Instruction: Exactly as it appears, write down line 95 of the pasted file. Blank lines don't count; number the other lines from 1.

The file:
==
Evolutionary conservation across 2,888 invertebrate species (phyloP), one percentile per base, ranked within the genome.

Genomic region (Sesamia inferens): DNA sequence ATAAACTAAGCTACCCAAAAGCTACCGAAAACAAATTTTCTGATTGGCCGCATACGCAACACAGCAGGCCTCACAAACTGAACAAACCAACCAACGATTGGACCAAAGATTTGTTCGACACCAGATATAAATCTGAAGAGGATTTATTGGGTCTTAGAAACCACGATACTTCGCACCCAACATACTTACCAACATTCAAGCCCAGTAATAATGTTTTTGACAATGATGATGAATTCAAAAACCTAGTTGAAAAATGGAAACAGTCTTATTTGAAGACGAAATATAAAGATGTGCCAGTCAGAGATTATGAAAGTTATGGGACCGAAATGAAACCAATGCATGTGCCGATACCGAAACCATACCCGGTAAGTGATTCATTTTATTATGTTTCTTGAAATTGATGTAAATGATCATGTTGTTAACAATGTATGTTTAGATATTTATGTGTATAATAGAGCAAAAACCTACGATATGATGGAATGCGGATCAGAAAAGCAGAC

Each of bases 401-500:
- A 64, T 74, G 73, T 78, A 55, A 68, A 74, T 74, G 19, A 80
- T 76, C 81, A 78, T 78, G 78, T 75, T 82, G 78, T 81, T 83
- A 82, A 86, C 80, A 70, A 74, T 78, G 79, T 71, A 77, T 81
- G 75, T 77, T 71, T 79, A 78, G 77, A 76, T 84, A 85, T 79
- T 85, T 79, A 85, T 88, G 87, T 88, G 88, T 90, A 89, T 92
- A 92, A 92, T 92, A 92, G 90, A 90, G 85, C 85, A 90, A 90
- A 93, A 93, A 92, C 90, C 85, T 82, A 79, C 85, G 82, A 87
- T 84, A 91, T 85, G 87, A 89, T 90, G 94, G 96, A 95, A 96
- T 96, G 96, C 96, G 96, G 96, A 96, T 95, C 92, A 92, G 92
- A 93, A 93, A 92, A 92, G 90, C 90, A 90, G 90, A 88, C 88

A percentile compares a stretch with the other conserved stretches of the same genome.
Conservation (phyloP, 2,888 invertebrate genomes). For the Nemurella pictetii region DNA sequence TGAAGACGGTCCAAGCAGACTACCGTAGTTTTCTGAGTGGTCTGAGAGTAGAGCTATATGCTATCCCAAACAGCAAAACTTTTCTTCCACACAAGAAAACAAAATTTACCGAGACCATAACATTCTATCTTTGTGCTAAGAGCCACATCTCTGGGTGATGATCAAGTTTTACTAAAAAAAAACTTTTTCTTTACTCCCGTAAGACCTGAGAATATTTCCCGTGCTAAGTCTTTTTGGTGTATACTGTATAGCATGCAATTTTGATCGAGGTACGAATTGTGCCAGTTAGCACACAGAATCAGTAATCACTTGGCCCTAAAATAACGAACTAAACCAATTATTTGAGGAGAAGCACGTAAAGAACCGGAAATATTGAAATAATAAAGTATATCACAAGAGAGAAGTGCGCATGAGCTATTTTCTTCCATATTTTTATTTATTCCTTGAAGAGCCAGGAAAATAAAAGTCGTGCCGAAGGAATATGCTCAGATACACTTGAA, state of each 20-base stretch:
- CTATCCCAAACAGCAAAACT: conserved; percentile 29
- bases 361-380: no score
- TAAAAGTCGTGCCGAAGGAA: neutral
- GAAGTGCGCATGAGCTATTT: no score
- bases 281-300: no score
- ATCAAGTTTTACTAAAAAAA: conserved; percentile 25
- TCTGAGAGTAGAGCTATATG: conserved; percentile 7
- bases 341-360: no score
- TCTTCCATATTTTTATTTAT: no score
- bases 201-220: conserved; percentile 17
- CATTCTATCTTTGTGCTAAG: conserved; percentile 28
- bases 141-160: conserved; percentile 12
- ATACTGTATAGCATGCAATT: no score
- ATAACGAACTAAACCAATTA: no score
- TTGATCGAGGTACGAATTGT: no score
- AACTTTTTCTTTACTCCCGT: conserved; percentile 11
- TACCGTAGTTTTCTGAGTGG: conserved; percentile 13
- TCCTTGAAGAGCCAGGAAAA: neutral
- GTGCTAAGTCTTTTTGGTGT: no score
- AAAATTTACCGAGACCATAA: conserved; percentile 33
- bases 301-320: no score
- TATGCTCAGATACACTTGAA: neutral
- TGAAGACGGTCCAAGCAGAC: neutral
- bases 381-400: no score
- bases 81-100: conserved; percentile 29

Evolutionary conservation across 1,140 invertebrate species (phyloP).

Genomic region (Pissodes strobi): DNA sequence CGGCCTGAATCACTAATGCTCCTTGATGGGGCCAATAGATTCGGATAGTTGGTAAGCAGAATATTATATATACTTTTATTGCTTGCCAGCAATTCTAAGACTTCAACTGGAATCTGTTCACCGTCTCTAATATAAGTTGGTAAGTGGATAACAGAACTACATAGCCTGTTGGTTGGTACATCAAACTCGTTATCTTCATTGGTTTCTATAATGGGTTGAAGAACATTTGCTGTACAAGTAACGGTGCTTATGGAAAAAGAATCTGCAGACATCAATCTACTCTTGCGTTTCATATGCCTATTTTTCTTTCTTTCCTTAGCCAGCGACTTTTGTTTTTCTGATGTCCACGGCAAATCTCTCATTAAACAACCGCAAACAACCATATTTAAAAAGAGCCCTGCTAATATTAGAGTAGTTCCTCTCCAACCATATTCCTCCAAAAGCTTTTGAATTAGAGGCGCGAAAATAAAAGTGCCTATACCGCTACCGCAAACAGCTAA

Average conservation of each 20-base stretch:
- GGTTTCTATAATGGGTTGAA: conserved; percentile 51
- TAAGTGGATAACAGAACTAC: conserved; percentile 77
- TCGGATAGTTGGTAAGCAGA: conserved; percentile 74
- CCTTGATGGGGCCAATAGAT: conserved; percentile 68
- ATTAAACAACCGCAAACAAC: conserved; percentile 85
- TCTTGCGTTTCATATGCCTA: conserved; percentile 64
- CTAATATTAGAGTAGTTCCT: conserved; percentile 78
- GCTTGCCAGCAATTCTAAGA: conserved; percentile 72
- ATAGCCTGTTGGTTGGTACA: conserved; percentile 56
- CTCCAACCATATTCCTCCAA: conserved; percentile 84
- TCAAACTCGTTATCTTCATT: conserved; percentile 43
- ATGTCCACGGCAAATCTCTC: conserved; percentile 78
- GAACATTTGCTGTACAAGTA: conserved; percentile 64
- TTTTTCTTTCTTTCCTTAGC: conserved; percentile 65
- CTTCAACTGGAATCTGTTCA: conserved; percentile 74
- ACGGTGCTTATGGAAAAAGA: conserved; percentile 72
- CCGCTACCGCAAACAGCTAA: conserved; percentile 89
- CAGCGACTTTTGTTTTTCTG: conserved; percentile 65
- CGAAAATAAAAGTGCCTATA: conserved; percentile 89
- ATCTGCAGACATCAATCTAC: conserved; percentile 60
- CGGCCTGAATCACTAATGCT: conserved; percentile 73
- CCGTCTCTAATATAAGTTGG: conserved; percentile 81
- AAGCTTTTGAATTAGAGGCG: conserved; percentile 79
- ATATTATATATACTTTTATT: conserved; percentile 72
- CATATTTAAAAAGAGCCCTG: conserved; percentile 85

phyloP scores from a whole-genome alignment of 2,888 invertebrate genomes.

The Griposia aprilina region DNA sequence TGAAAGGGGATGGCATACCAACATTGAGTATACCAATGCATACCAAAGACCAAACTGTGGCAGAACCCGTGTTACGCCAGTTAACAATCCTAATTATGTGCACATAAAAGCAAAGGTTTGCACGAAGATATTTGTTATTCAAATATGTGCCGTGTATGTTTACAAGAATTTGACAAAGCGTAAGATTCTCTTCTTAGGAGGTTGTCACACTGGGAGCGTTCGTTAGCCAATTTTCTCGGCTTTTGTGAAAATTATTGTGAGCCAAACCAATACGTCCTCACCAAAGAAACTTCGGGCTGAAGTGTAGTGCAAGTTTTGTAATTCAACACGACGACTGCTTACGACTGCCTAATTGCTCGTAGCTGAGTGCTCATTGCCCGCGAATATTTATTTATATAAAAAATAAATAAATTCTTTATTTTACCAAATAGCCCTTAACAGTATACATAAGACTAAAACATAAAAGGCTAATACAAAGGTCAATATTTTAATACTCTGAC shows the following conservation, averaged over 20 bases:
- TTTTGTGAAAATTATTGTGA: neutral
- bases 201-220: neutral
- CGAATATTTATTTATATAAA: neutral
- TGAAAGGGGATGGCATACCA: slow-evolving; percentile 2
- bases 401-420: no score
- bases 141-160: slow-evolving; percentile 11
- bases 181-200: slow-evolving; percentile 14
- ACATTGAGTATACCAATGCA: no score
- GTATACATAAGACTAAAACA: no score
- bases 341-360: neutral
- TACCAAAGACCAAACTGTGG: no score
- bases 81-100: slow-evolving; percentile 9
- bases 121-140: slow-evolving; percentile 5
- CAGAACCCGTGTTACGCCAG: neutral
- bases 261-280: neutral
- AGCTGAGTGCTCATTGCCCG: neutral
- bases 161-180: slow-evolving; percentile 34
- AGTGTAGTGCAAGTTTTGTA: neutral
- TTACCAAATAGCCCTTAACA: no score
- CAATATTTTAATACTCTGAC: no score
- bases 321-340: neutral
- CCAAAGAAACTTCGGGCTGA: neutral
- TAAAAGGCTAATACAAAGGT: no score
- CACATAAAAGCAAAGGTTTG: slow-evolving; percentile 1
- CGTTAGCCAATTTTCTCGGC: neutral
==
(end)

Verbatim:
- CGTTAGCCAATTTTCTCGGC: neutral